Michael Kanellos of CNET News.com writes of a recent lecture by venture capitalist and Foresight Senior Associate Steve Jurvetson: "Nanotech will tap nature's potential, investor says". "Speaking at the Hot Chips conference at Stanford University, Jurvetson asserted that nanotechnology–the ability to make products on the molecular level–will usher in the next great wave of innovation despite the recent cancellation of Nanosys' high-profile initial public offering. That revolution will occur, in part, because scientists will be able to harness or imitate the power of nature."
Michael Kanellos writing of a recent lecture by Steve Jurvetson continues:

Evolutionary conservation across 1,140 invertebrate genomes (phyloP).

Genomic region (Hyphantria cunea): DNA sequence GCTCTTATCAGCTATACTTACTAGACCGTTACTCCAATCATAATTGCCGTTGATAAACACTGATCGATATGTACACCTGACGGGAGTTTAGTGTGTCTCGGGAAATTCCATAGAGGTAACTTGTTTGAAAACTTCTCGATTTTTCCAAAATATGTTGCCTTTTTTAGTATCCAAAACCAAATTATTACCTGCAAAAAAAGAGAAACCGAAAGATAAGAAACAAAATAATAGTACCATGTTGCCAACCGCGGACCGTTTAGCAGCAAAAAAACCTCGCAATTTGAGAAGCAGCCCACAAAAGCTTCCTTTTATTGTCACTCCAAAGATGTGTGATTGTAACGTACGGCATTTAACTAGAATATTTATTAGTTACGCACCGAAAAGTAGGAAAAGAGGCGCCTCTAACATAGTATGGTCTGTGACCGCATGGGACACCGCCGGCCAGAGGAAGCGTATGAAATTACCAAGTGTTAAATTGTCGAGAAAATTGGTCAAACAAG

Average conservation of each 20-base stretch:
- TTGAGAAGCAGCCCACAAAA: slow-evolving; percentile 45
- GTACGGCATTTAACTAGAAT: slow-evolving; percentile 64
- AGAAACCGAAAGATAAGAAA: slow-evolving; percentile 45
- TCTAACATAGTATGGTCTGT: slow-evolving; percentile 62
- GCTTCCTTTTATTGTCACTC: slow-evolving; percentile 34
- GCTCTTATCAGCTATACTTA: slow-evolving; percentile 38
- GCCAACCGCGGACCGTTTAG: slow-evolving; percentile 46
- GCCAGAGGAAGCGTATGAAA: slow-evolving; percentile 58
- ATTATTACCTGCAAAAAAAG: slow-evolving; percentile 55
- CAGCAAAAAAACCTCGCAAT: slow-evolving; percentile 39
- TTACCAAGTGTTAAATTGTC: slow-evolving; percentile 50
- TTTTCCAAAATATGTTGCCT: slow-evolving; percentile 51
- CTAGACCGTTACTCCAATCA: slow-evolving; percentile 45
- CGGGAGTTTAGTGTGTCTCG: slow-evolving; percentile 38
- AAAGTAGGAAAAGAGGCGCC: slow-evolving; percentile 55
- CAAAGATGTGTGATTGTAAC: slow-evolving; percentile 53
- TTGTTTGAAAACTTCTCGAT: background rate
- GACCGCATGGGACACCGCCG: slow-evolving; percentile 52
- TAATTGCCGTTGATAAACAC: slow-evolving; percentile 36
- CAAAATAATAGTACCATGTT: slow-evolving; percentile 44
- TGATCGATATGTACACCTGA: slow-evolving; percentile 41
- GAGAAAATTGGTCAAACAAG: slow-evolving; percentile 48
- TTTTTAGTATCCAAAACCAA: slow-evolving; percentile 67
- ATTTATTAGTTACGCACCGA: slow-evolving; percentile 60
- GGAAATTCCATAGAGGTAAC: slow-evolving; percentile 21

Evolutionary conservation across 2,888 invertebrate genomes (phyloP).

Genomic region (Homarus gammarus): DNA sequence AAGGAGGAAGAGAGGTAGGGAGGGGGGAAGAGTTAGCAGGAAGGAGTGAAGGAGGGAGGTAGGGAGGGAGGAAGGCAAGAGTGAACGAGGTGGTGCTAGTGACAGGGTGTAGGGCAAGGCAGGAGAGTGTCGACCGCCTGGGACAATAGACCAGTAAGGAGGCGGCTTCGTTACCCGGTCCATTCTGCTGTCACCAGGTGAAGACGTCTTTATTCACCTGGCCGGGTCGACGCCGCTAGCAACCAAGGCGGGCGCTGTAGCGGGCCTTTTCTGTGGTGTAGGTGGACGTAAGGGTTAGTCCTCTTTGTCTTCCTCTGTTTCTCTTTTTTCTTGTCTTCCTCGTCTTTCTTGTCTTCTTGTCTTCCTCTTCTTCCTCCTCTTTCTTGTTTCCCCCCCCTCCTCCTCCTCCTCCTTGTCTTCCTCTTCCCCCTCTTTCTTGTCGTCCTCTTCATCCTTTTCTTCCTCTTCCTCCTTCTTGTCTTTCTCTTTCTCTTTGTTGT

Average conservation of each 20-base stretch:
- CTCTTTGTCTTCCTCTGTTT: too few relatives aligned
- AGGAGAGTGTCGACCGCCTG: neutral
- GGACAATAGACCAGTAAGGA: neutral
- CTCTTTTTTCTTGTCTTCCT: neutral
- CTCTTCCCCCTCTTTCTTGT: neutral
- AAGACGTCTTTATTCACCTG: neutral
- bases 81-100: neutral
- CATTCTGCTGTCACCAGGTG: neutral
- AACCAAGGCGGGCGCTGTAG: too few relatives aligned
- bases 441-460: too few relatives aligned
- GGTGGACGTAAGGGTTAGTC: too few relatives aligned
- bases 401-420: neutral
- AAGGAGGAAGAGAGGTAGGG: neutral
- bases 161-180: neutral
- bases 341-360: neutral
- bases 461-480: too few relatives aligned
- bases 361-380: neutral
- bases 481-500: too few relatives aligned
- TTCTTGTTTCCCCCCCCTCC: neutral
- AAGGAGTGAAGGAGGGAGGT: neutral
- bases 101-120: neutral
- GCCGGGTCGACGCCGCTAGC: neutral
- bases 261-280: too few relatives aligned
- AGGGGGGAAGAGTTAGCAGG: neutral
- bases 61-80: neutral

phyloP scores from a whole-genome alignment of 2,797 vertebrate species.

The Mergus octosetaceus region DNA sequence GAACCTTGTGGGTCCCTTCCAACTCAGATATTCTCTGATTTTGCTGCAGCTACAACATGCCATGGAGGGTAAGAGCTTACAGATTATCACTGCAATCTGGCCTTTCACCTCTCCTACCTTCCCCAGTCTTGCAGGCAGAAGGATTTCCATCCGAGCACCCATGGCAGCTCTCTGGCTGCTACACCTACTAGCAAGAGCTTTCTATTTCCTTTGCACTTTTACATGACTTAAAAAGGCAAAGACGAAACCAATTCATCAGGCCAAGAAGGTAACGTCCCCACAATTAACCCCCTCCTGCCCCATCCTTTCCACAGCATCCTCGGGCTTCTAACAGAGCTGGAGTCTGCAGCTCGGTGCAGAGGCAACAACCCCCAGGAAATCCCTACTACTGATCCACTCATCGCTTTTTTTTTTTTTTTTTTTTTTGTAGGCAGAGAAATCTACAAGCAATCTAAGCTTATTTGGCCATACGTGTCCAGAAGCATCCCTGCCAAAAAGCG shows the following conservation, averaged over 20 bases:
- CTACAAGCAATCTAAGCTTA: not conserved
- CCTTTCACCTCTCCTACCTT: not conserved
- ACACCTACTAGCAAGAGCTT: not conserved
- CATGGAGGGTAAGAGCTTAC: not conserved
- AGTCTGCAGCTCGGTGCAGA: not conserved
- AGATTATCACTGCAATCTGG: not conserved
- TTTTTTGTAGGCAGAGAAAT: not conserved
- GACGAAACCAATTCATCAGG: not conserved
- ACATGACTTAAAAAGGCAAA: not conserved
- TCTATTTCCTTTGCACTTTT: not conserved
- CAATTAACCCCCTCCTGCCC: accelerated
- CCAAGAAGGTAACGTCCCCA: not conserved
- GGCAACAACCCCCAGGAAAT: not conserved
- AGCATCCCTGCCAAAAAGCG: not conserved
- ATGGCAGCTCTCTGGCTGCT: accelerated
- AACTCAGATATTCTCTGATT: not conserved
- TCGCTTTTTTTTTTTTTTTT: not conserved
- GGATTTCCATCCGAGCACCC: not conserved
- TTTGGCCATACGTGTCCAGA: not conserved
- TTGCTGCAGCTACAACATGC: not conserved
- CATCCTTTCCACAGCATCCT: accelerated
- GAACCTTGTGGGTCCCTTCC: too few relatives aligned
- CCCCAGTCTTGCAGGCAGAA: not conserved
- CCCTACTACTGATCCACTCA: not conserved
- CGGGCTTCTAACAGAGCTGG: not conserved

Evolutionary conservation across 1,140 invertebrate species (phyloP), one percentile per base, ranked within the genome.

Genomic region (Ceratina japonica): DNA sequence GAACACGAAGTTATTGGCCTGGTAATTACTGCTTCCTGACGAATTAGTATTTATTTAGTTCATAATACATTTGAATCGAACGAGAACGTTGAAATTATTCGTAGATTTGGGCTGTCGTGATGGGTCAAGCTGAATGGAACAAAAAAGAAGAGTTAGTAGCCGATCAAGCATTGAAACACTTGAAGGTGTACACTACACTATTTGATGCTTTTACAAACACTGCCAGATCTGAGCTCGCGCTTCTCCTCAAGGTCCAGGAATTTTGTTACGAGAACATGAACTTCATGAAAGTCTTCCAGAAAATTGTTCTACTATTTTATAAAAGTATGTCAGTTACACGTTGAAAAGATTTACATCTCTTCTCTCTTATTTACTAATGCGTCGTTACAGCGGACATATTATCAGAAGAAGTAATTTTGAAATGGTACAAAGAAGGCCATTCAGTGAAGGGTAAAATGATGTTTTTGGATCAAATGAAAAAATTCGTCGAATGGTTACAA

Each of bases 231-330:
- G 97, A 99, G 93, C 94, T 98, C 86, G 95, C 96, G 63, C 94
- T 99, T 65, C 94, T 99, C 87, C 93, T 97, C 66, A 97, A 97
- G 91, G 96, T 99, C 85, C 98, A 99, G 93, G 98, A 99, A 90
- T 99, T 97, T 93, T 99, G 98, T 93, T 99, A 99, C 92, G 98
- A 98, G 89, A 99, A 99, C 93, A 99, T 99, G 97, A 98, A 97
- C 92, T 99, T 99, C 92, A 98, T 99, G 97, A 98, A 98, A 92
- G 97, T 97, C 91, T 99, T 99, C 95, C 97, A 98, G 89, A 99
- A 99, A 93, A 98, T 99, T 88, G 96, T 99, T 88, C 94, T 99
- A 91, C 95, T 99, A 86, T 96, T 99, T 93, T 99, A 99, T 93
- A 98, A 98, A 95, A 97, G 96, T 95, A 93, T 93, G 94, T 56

Researchers at NASA Ames laboratories, for instance, have discovered a virus that lives inside hot springs that exudes a "bizarre heat-shock protein," he said. When extracted, boiled and dried, a sheet of these proteins will leave a small array of metal posts. Conceivably, this material could be used by semiconductor makers.
Jurvetson acknowledged that any commercial implementation of the discovery by NASA is remote, but it underscores how scientists from different disciplines are opening up new avenues of discovery in nature that could result in commercially exploitable technology.
Kanellos reports that Jurvetson cited two other companies developing nanotechnology innovations based on imitating nature.